INNO 6230. Platform Innovation. (3 Hours)

Provides a business perspective on how to design and optimize platform-based business models for growth, value creation, and innovation and a practical analytical toolkit of theories, concepts, and frameworks. Uses case studies from various industries. Many of today’s growth enterprises and startups are organized as platforms. Platforms facilitate other actors and support interactions among a wider “ecosystem” of users, services, suppliers, etc., and they have potential for massive growth and value creation. High returns to successful platform business models lead companies to learn to act like platforms. Technology trends toward digitization, big data, automation, etc., accelerate these trends. Aimed at people looking to work within existing companies or those interested in starting or growing new platforms.

INNO 6240. Strategic Disruption Residency 1. (1 Hour)

Examines how organizations invest in new technologies to gain a competitive edge. Exposes students to different methods used to improve core business performance through strategic planning, technology road mapping, and market analysis. Offers students an opportunity for hands-on experience with formulating and implementing strategic plans.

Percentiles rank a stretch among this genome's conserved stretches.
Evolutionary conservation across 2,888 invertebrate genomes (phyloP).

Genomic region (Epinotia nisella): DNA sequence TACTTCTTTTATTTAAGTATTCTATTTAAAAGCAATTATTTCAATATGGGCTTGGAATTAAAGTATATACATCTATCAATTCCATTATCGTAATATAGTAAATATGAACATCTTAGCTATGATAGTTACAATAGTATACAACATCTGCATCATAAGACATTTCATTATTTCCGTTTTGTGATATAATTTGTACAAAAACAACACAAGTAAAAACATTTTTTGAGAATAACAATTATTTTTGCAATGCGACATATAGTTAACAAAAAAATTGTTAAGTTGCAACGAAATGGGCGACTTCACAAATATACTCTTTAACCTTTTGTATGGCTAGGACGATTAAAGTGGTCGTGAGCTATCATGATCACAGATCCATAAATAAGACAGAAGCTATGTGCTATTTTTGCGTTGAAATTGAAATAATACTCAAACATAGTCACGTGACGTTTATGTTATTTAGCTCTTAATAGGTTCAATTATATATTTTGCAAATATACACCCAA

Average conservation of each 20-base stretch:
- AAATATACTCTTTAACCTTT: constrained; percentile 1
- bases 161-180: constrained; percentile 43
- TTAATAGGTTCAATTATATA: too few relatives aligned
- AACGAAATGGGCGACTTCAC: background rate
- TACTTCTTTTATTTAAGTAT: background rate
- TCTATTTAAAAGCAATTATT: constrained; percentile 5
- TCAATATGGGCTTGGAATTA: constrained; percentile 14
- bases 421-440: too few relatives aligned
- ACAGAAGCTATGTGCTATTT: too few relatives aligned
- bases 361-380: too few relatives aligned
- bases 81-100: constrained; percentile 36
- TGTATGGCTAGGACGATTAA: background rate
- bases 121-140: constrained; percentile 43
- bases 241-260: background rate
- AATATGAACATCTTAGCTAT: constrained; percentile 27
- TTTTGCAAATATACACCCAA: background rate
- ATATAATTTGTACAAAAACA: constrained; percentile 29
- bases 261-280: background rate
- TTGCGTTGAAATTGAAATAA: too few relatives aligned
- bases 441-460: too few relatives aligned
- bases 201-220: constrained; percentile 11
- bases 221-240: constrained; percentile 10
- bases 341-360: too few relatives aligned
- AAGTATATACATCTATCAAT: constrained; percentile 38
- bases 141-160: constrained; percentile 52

INNO 6241. Strategic Disruption Residency 2. (1 Hour)

Emphasizes the importance of how to market and sell new products or services, both for internal and external applications. Offers students an opportunity to acquire a comprehensive understanding of how to design strategic revenue strategies that focus on how value is determined and revenues are matched against expense investments. Guides students to explore the challenges and solutions to implementing new innovation processes that leverage digital technologies and collaborative cultures. Includes a mix of research topics, cases, and hands-on learning.

Prerequisite(s): INNO 6240 with a minimum grade of C-

INNO 6242. Strategic Disruption Residency 3. (1 Hour)

Explores the policies and procedures germane to the internal operation of a technology-driven organization. Emphasizes the principles of risk management and quality control, training and documentation requirements, standards design, and IT support systems. Focuses on choosing, developing, and using operational metrics and analytics to govern a technology-driven operation and mining business intelligence from internal and external sources for use in running that operation.